Astralion - Astralion - (9.5/10)
Published on January 13, 2015
I count myself among those who were royally disappointed when one of Finland’s unsung power metal heroes Olympos Mons decided to close shop after a brief, two album run. They had taken on a rather interesting mixture of neo-classical, traditional and melodic power metal ideas and put forth a very different sound from the flash and grandeur typical to many of the Stratovarius oriented bands of the day, but also were completely untouched by the AOR infused trend that was brought in by Edguy and Masterplan. This isn’t to knock either of those two new traditions within the power metal paradigm, but it was refreshing to hear a band that could write a catchy song while still experimenting a bit with some of the extraneous elements that were either absent from the equation or exaggerated to the point of dominating the entire listen. In other words, where Olympos Mons made their mark was by being a bit more nuanced than the rest, and when it had been revealed that the vocalist and bassist of said band had a new project dubbed Astralion, I expected something along similar lines to their former project.
It might come as a shock to many familiar with the mature, measured character of Conquistador, but what is found on Astralion’s self-titled debut is about as far removed from the character of said album while still remaining in the same basic style. This album dispenses with any sense of subtlety and goes for the most raucously fast, celebratory, ultra-consonant sound heard out of the Timo Tolkki mode of songwriting since the last Dreamtale album and essentially one-ups it with seemingly little effort. Part of this can be attributed to the thrash metal credentials of the guitarist and drummer that have been picked up from the Finnish act The Addication, resulting in something along similar lines to what Thunderstone accomplished when they first put their act together. Similarly, the keyboardist comes with a set of chops about roughly along the same skill set as Jens Johannson, though perhaps a bit stricter and more methodical in how he puts together a keyboard solo.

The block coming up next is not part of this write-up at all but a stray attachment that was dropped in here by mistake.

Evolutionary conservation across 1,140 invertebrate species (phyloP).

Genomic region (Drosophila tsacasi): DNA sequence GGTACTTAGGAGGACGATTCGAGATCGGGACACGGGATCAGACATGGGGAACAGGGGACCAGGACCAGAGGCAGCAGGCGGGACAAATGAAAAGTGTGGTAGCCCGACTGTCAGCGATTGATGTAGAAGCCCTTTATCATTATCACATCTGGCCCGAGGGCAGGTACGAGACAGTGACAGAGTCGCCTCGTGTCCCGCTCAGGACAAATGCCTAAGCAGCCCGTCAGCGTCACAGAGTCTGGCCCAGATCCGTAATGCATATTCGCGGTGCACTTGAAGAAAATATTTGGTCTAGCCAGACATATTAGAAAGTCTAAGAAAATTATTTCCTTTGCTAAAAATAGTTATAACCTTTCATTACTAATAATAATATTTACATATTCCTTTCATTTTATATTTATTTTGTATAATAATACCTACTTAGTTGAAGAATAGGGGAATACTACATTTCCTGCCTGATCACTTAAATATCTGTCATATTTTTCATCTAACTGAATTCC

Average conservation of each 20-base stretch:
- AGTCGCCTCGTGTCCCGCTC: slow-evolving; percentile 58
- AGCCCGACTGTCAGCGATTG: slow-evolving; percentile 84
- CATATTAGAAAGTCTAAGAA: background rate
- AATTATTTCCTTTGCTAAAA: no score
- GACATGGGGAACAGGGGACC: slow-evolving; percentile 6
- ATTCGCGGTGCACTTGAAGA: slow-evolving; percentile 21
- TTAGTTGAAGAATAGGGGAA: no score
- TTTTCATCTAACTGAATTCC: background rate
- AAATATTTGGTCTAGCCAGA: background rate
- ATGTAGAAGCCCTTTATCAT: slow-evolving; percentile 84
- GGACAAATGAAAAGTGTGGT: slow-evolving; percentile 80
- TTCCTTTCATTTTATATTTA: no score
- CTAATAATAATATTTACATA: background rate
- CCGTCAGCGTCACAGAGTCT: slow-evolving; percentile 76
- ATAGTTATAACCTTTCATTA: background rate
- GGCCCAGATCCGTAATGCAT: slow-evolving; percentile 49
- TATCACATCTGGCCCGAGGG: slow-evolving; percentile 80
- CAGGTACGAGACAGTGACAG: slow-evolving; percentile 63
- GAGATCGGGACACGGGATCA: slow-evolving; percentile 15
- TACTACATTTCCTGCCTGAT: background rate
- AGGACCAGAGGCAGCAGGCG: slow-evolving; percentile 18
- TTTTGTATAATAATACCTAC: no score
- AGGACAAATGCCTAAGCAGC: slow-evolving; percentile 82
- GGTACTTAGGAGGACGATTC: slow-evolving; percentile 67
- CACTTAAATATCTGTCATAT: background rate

What is perhaps a bit surprising is that for the radically different character that this album has compared to the Olympos Mons debut, it is structured in a very similar way. The album cycles through a series of highly impressive speed songs that are faster and catchier than the fastest numbers on Conquistador, but also a bit simpler in structure and easier to follow. Slower songs are still largely within the realm of being up tempo, and the guitar sound tends to stick to a nimble approach rather than a bottom heavy chug, and there is only one true ballad in “To Isolde”, which is actually a rather brilliant display of how Edguy used to write ballads back in the late 1990s, but with a vocal job more reminiscent of Kai Hansen. Topping things off at the end is a whopping 13 minutes plus epic sailor’s song after the mold of something that Wuthering Heights might attempt, but translated into a Stratovarius-like format. It takes its time at the beginning, but once it gets going, it ends up in the same sort of speedy territory that the triumphant speeding symphony of victories found on here such as “Mysterious And Victorious” and “When Death Comes Knocking”.
About the only thing that can really be counted as a flaw on this album is the somewhat ridiculous looking album cover, which would probably have been more at home on a thrash metal album, but these guys don’t play music with their album art. It’s the sort of music that will pick you up out of that depressing place known as the real world and send you flying through the air on the wings of a great black dragon. It’s melodically tinged, fantasy steeped escapism like the sort that was more common place 14 years ago, and is only really rivaled today by the recent Twilight Force debut out of neighboring Sweden. Pretty much anyone who has heard of Dreamtale, Gamma Ray, Thunderstone, Conquest, Sunrise or Stratovarius will find the same story here, but told with a good deal more energy and vitality than many of their latest offerings. Suit up for flight, for “we all made metal”, and now it’s time to ride it to a whole new dimension.